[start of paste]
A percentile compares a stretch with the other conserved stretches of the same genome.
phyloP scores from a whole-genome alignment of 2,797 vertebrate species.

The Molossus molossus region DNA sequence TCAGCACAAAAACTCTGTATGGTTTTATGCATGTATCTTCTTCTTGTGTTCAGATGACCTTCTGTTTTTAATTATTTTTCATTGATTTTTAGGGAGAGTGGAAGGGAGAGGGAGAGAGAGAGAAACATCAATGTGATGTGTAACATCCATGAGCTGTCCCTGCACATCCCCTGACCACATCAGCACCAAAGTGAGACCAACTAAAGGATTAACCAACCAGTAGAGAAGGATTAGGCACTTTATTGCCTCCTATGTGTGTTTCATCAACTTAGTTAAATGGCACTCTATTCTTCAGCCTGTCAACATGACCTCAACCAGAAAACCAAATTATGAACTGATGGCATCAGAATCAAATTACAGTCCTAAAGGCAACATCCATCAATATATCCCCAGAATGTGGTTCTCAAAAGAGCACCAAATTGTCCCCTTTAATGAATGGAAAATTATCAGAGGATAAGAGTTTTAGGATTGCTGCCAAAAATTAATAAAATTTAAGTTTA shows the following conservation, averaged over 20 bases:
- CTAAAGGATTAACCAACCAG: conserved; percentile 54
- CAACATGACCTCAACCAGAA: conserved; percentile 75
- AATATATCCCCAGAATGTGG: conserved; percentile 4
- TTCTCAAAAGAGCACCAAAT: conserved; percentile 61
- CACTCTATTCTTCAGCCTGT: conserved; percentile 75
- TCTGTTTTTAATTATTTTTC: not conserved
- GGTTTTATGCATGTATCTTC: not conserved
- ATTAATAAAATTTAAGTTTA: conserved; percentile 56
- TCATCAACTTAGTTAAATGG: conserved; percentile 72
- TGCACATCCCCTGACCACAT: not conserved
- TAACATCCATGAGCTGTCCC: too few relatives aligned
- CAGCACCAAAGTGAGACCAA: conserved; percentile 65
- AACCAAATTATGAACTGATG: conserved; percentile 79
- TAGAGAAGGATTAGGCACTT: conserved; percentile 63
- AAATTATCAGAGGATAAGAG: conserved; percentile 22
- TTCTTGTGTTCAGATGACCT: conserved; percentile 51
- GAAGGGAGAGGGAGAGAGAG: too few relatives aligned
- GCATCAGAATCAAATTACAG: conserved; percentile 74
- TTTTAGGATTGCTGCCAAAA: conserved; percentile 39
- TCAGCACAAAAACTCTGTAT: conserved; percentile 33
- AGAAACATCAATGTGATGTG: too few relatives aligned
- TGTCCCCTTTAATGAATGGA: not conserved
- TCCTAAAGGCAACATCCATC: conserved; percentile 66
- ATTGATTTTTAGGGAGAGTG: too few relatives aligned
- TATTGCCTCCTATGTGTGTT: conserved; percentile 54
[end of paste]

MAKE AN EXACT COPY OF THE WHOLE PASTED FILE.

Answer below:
A percentile compares a stretch with the other conserved stretches of the same genome.
phyloP scores from a whole-genome alignment of 2,797 vertebrate species.

The Molossus molossus region DNA sequence TCAGCACAAAAACTCTGTATGGTTTTATGCATGTATCTTCTTCTTGTGTTCAGATGACCTTCTGTTTTTAATTATTTTTCATTGATTTTTAGGGAGAGTGGAAGGGAGAGGGAGAGAGAGAGAAACATCAATGTGATGTGTAACATCCATGAGCTGTCCCTGCACATCCCCTGACCACATCAGCACCAAAGTGAGACCAACTAAAGGATTAACCAACCAGTAGAGAAGGATTAGGCACTTTATTGCCTCCTATGTGTGTTTCATCAACTTAGTTAAATGGCACTCTATTCTTCAGCCTGTCAACATGACCTCAACCAGAAAACCAAATTATGAACTGATGGCATCAGAATCAAATTACAGTCCTAAAGGCAACATCCATCAATATATCCCCAGAATGTGGTTCTCAAAAGAGCACCAAATTGTCCCCTTTAATGAATGGAAAATTATCAGAGGATAAGAGTTTTAGGATTGCTGCCAAAAATTAATAAAATTTAAGTTTA shows the following conservation, averaged over 20 bases:
- CTAAAGGATTAACCAACCAG: conserved; percentile 54
- CAACATGACCTCAACCAGAA: conserved; percentile 75
- AATATATCCCCAGAATGTGG: conserved; percentile 4
- TTCTCAAAAGAGCACCAAAT: conserved; percentile 61
- CACTCTATTCTTCAGCCTGT: conserved; percentile 75
- TCTGTTTTTAATTATTTTTC: not conserved
- GGTTTTATGCATGTATCTTC: not conserved
- ATTAATAAAATTTAAGTTTA: conserved; percentile 56
- TCATCAACTTAGTTAAATGG: conserved; percentile 72
- TGCACATCCCCTGACCACAT: not conserved
- TAACATCCATGAGCTGTCCC: too few relatives aligned
- CAGCACCAAAGTGAGACCAA: conserved; percentile 65
- AACCAAATTATGAACTGATG: conserved; percentile 79
- TAGAGAAGGATTAGGCACTT: conserved; percentile 63
- AAATTATCAGAGGATAAGAG: conserved; percentile 22
- TTCTTGTGTTCAGATGACCT: conserved; percentile 51
- GAAGGGAGAGGGAGAGAGAG: too few relatives aligned
- GCATCAGAATCAAATTACAG: conserved; percentile 74
- TTTTAGGATTGCTGCCAAAA: conserved; percentile 39
- TCAGCACAAAAACTCTGTAT: conserved; percentile 33
- AGAAACATCAATGTGATGTG: too few relatives aligned
- TGTCCCCTTTAATGAATGGA: not conserved
- TCCTAAAGGCAACATCCATC: conserved; percentile 66
- ATTGATTTTTAGGGAGAGTG: too few relatives aligned
- TATTGCCTCCTATGTGTGTT: conserved; percentile 54